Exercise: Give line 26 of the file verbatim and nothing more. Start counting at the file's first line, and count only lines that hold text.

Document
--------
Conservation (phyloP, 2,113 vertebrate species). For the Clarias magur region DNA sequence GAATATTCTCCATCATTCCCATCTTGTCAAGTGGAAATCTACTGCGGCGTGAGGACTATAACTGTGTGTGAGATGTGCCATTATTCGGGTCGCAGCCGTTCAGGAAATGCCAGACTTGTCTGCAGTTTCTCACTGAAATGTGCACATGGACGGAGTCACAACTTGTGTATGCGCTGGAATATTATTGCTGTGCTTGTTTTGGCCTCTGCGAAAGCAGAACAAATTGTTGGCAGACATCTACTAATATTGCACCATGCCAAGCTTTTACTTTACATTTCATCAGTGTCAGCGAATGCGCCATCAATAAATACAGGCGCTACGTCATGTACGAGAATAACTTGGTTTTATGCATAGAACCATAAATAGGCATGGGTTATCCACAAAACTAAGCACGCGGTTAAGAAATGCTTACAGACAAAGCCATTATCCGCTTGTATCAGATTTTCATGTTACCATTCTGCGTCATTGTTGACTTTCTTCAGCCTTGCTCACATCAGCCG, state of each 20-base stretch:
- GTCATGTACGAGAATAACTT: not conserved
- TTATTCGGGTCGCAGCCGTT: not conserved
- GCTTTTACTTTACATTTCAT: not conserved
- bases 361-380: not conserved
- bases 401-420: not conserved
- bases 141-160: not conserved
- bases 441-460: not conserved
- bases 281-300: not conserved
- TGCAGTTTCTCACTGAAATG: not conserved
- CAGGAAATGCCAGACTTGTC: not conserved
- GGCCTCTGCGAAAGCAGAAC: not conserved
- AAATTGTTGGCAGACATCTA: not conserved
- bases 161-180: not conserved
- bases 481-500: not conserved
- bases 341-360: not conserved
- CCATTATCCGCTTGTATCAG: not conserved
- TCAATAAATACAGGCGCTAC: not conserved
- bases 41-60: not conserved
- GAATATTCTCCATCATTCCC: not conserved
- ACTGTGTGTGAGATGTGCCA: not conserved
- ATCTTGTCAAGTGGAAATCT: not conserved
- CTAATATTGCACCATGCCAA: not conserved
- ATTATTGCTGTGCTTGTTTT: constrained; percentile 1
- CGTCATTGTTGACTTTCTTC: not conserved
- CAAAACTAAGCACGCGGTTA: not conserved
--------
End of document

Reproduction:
- CAAAACTAAGCACGCGGTTA: not conserved